Houdini, unconvinced, responded that the family was Jewish and his mother spoke only Hungarian and Yiddish. That secured his reputation as a fraud-buster but severed his relationship with the Doyles.
(Don’t put any stock in the short-lived but droll Fox television series. True, the two were contemporaries and, for a time, close friends. They didn’t do any sleuthing together.)
The Witch of Beacon Hill
Like Spiritualism itself, Houdini’s big case started as a parlor game. In the middle of the Roaring ’20s, a cluster of bored Boston socialites decided to put on a seance and see what happened. The idea probably came from Dr. Le Roi Goddard Crandon, a noted Boston surgeon who was developing an interest in psychic phenomena. It was enthusiastically supported by his wife, Mina.
The table tipped and floated. One by one, the sitters left the room but the phenomena continued.
Then it was Mina Crandon’s turn. She was new to Boston society, through her second marriage to Dr. Crandon. They had met when she was a patient. In her former life, she was mother to a young son by her first husband, a grocer. She was eager to fit into her new husband’s world.
When Mrs. Crandon left the room, the phenomena stopped. She returned to the applause of the group; obviously she was a medium. Among friends, who could have considered that she might be a fraud?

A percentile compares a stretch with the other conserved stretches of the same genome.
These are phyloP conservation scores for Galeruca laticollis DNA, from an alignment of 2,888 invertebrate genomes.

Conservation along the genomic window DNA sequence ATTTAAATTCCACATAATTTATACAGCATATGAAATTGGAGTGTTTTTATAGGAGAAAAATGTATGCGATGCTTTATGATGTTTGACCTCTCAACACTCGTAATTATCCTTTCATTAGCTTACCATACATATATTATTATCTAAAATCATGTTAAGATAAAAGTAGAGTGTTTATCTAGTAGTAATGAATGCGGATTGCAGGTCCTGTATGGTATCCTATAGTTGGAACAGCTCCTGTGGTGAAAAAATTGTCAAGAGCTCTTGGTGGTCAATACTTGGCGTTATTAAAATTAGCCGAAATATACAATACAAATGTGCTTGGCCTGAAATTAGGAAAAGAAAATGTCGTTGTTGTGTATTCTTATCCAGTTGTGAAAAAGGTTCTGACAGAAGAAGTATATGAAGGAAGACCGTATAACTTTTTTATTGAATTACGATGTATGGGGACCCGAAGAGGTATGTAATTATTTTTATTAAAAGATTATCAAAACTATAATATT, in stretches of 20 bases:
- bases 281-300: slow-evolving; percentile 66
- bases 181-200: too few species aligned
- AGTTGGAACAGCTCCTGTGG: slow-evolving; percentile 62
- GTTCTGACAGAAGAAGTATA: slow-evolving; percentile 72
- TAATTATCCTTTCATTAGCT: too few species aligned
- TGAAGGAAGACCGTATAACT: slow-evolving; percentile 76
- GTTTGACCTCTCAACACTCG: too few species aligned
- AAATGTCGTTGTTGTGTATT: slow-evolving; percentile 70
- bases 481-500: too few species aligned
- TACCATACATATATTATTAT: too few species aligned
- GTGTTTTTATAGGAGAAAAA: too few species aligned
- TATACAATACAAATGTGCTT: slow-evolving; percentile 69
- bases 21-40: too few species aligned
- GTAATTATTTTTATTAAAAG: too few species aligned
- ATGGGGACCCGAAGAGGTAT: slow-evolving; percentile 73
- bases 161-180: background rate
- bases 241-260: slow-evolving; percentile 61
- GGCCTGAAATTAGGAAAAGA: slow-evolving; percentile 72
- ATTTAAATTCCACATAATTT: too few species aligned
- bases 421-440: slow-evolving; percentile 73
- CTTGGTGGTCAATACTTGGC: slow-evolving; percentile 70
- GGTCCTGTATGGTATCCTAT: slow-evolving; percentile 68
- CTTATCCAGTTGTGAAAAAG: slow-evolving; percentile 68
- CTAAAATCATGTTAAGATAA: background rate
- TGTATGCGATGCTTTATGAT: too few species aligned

Their circle of friends expanded, and so did the phenomena she was able to produce. Soon it became clear that she was channeling her dead brother, Walter. He was witty and lively, if you can say that of a ghost, and he entertained their circle of academics.
Researchers from both Harvard, where Dr. Crandon had connections, and M.I.T. were investigating psychic phenomena at the time. Psychic researchers and Spiritualists alike took notice. So did the newspapers, who started calling her the Witch of Beacon Hill. To protect the family’s privacy, researchers and reporters dubbed Mrs. Crandon with the pseudonym “Margery.”
Clash of the Titans
Margery was riding the crest of a wave of excitement about the scientific study of psychic phenomena. In 1924, Scientific American magazine offered a cash prize for anyone who could prove genuine phenomena to its committee, which included Houdini. Doyle had heard of and sat with Margery and recommended her for the prize. Other committee members included Harvard and M.I.T. scientists and psychologists, who likely had heard of the case through their own connections.